Black advocates call for expanding Chicago’s scooter program with a focus on equity
The dockless electric scooters have scooted from Chicago streets. Today marked the end of our city’s four-month e-scooter pilot on the West and Northwest sides, and the ten vendors are required to remove all of their vehicles, a total of 2,500, from the public way or risk having them impounded by the city. The Chicago Department of Business Affairs and Consumer Affairs and the Chicago Department of Transportation, which oversaw the test, announced today that the city is now launching “a wide-ranging and holistic evaluation” to decide whether the program should be expanded citywide and made permanent.
“The pilot was designed to see if scooters can help reduce single-occupancy vehicle use and provide first- and last-mile solutions to support public transit, particularly in areas with fewer transportation options” said BACP chief Rosa Escareno in a statement. “I want to thank Chicago’s residents for participating in this pilot. We have learned a great deal over the past four months and will now use community input and the data to evaluate scooters and determine if and how they can play a role as part of our transportation landscape.”
The evaluation of the pilot program will factor in ridership data, community feedback, particularly from people with disabilities, injury reports, complaints, enforcement action and results from a city-hosted scooter survey. The survey, available here, will be open until October 27.
“We want to hear from all Chicagoans that were impacted by the pilot program,” said CDOT Managing Deputy Commissioner Kevin O’Malley. “The survey will help us understand important details about the program, including how and why trips occurred, the impact of scooters parked on the sidewalk and feedback about specific companies.”
As of October 6, 772,450 reported scooter rides had been taken in the pilot, or roughly three per scooter per day. Through the evaluation, the city will use survey results and trip data to try to determine determine the transportation modes that were replaced by scooter rides (replacing car trips is good; replacing walking, biking, and transit trips is bad), the purpose of these trips, where and when trips occurred and how useful of these rides were in expanding the city’s transportation network.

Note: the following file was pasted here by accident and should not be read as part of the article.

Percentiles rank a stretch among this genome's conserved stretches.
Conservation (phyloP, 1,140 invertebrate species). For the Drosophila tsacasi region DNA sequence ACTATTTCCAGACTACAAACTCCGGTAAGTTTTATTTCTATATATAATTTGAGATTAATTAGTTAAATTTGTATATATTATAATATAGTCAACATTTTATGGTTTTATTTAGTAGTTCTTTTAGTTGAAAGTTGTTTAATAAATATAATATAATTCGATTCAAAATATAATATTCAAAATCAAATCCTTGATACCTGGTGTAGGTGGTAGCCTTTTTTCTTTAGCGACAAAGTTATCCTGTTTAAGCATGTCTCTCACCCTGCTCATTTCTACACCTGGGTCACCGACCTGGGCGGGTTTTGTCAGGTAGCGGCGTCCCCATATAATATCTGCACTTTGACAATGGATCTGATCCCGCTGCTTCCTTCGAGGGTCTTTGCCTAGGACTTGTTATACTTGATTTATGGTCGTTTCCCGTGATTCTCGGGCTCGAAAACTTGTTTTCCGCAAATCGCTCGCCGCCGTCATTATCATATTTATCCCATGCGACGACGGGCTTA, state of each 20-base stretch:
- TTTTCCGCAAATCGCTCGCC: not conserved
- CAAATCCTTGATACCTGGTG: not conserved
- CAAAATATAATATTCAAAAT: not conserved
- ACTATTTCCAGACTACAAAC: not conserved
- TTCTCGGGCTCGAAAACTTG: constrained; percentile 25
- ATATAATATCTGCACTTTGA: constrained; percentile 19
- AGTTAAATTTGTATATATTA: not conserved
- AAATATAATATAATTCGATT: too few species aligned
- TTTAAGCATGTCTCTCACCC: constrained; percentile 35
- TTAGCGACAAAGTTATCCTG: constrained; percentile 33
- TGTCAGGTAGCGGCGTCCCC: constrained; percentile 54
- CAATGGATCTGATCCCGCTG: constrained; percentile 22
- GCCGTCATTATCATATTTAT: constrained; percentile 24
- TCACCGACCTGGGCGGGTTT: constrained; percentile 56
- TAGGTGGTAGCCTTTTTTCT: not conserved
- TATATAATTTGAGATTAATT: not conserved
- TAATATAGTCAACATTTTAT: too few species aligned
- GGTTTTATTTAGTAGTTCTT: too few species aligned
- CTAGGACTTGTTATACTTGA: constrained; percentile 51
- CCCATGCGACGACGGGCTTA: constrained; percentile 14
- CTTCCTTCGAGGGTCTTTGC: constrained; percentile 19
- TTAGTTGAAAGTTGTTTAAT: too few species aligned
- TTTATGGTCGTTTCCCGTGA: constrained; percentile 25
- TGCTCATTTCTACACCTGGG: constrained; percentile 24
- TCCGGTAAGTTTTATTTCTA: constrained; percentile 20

Yesterday the Active Transportation Alliance released a report that found support from residents for expanding the program, and the advocacy group agreed — with some strings attached. Notably, Active Trans recommended requiring e-scooters to be parked in docks or painted corrals, or locked to public racks and posts; excluding them from downtown and all off-street trails; and earmarking scooter revenue for safe streets infrastructure, particularly in underserved communities.
Today Oboi Reed, president and CEO of the mobility justice group Equiticity and L. Anton Seals Jr., lead steward of the community group Grow Greater Englewood also endorsed expanding scooter access citywide, publishing an advocacy statement on the Equiticity blog. Like Active Trans, they called for safeguards to make sure scooters are rolled out in an equitable manner, with an emphasis on increasing mobility and opportunity for African-American and Latino residents.
“Increased mobility in our neighborhoods is critically important for connecting Black and Brown people to jobs, health care, schools, social life, and civic engagement,” Reed and Seals wrote. “At the foundation of our work is the fundamental understanding that increased mobility in our neighborhoods will contribute to reducing violence, creating jobs, and improving health… While scooters are just technological devices, they represent the notions of greater accessibility and increased mobility, for Black and Brown people to move freely throughout our beautiful city.”